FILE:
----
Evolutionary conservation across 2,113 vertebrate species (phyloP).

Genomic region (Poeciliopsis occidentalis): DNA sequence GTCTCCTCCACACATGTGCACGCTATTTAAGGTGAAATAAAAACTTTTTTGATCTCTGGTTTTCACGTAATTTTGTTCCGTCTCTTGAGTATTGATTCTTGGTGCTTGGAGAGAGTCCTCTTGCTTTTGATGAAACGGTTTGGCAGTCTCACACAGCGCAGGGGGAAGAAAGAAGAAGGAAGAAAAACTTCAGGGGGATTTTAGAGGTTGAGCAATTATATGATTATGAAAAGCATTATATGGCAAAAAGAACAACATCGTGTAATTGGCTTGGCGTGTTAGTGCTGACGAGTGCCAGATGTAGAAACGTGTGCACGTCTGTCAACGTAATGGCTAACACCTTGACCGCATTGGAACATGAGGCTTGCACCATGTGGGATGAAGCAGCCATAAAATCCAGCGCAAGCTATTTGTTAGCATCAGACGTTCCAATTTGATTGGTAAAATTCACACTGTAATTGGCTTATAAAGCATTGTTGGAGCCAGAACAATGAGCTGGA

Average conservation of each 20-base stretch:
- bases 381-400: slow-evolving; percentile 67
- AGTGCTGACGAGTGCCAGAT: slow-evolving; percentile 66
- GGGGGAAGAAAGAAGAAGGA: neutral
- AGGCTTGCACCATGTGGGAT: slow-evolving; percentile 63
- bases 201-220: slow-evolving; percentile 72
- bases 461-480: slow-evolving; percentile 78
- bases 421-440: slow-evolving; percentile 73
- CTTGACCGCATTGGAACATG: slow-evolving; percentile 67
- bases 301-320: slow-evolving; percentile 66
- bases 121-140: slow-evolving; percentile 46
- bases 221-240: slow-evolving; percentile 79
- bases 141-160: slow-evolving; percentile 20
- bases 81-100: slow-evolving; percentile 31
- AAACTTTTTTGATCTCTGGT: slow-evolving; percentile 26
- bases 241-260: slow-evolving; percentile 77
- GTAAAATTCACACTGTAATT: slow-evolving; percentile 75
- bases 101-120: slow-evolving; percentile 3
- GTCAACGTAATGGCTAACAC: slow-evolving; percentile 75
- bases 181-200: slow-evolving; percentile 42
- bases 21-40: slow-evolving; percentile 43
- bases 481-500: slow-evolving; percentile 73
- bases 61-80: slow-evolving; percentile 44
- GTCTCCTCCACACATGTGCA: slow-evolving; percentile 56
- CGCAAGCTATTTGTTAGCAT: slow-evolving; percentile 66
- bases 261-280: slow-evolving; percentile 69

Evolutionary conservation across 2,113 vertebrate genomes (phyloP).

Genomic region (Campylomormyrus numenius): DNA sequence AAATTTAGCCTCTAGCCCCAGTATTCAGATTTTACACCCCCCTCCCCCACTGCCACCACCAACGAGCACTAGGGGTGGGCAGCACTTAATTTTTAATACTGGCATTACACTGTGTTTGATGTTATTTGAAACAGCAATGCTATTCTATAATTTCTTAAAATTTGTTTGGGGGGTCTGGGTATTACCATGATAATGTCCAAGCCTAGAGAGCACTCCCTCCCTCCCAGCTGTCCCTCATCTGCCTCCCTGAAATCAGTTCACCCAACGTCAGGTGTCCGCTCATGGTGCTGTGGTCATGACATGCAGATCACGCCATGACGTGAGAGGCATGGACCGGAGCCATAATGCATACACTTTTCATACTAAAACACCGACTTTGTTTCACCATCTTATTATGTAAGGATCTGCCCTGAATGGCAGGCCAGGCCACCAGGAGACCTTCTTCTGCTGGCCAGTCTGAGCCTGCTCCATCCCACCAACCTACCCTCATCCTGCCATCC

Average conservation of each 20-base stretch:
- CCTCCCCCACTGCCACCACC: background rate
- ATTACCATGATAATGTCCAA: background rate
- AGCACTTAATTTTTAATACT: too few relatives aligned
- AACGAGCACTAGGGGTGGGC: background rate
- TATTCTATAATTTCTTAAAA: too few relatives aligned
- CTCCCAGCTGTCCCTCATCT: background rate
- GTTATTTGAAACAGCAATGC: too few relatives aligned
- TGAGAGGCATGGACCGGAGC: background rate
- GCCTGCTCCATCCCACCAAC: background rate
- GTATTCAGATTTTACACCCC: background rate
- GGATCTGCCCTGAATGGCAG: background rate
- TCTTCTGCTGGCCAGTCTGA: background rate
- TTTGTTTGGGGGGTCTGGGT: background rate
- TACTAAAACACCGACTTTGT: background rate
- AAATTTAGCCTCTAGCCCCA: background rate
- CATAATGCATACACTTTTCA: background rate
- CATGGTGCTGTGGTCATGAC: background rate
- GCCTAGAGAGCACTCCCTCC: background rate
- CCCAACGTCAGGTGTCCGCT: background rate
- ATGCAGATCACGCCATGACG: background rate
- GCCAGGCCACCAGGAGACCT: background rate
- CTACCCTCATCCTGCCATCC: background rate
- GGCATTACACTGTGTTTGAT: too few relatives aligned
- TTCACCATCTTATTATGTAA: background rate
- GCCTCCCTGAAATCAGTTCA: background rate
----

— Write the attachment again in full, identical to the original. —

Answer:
Evolutionary conservation across 2,113 vertebrate species (phyloP).

Genomic region (Poeciliopsis occidentalis): DNA sequence GTCTCCTCCACACATGTGCACGCTATTTAAGGTGAAATAAAAACTTTTTTGATCTCTGGTTTTCACGTAATTTTGTTCCGTCTCTTGAGTATTGATTCTTGGTGCTTGGAGAGAGTCCTCTTGCTTTTGATGAAACGGTTTGGCAGTCTCACACAGCGCAGGGGGAAGAAAGAAGAAGGAAGAAAAACTTCAGGGGGATTTTAGAGGTTGAGCAATTATATGATTATGAAAAGCATTATATGGCAAAAAGAACAACATCGTGTAATTGGCTTGGCGTGTTAGTGCTGACGAGTGCCAGATGTAGAAACGTGTGCACGTCTGTCAACGTAATGGCTAACACCTTGACCGCATTGGAACATGAGGCTTGCACCATGTGGGATGAAGCAGCCATAAAATCCAGCGCAAGCTATTTGTTAGCATCAGACGTTCCAATTTGATTGGTAAAATTCACACTGTAATTGGCTTATAAAGCATTGTTGGAGCCAGAACAATGAGCTGGA

Average conservation of each 20-base stretch:
- bases 381-400: slow-evolving; percentile 67
- AGTGCTGACGAGTGCCAGAT: slow-evolving; percentile 66
- GGGGGAAGAAAGAAGAAGGA: neutral
- AGGCTTGCACCATGTGGGAT: slow-evolving; percentile 63
- bases 201-220: slow-evolving; percentile 72
- bases 461-480: slow-evolving; percentile 78
- bases 421-440: slow-evolving; percentile 73
- CTTGACCGCATTGGAACATG: slow-evolving; percentile 67
- bases 301-320: slow-evolving; percentile 66
- bases 121-140: slow-evolving; percentile 46
- bases 221-240: slow-evolving; percentile 79
- bases 141-160: slow-evolving; percentile 20
- bases 81-100: slow-evolving; percentile 31
- AAACTTTTTTGATCTCTGGT: slow-evolving; percentile 26
- bases 241-260: slow-evolving; percentile 77
- GTAAAATTCACACTGTAATT: slow-evolving; percentile 75
- bases 101-120: slow-evolving; percentile 3
- GTCAACGTAATGGCTAACAC: slow-evolving; percentile 75
- bases 181-200: slow-evolving; percentile 42
- bases 21-40: slow-evolving; percentile 43
- bases 481-500: slow-evolving; percentile 73
- bases 61-80: slow-evolving; percentile 44
- GTCTCCTCCACACATGTGCA: slow-evolving; percentile 56
- CGCAAGCTATTTGTTAGCAT: slow-evolving; percentile 66
- bases 261-280: slow-evolving; percentile 69

Evolutionary conservation across 2,113 vertebrate genomes (phyloP).

Genomic region (Campylomormyrus numenius): DNA sequence AAATTTAGCCTCTAGCCCCAGTATTCAGATTTTACACCCCCCTCCCCCACTGCCACCACCAACGAGCACTAGGGGTGGGCAGCACTTAATTTTTAATACTGGCATTACACTGTGTTTGATGTTATTTGAAACAGCAATGCTATTCTATAATTTCTTAAAATTTGTTTGGGGGGTCTGGGTATTACCATGATAATGTCCAAGCCTAGAGAGCACTCCCTCCCTCCCAGCTGTCCCTCATCTGCCTCCCTGAAATCAGTTCACCCAACGTCAGGTGTCCGCTCATGGTGCTGTGGTCATGACATGCAGATCACGCCATGACGTGAGAGGCATGGACCGGAGCCATAATGCATACACTTTTCATACTAAAACACCGACTTTGTTTCACCATCTTATTATGTAAGGATCTGCCCTGAATGGCAGGCCAGGCCACCAGGAGACCTTCTTCTGCTGGCCAGTCTGAGCCTGCTCCATCCCACCAACCTACCCTCATCCTGCCATCC

Average conservation of each 20-base stretch:
- CCTCCCCCACTGCCACCACC: background rate
- ATTACCATGATAATGTCCAA: background rate
- AGCACTTAATTTTTAATACT: too few relatives aligned
- AACGAGCACTAGGGGTGGGC: background rate
- TATTCTATAATTTCTTAAAA: too few relatives aligned
- CTCCCAGCTGTCCCTCATCT: background rate
- GTTATTTGAAACAGCAATGC: too few relatives aligned
- TGAGAGGCATGGACCGGAGC: background rate
- GCCTGCTCCATCCCACCAAC: background rate
- GTATTCAGATTTTACACCCC: background rate
- GGATCTGCCCTGAATGGCAG: background rate
- TCTTCTGCTGGCCAGTCTGA: background rate
- TTTGTTTGGGGGGTCTGGGT: background rate
- TACTAAAACACCGACTTTGT: background rate
- AAATTTAGCCTCTAGCCCCA: background rate
- CATAATGCATACACTTTTCA: background rate
- CATGGTGCTGTGGTCATGAC: background rate
- GCCTAGAGAGCACTCCCTCC: background rate
- CCCAACGTCAGGTGTCCGCT: background rate
- ATGCAGATCACGCCATGACG: background rate
- GCCAGGCCACCAGGAGACCT: background rate
- CTACCCTCATCCTGCCATCC: background rate
- GGCATTACACTGTGTTTGAT: too few relatives aligned
- TTCACCATCTTATTATGTAA: background rate
- GCCTCCCTGAAATCAGTTCA: background rate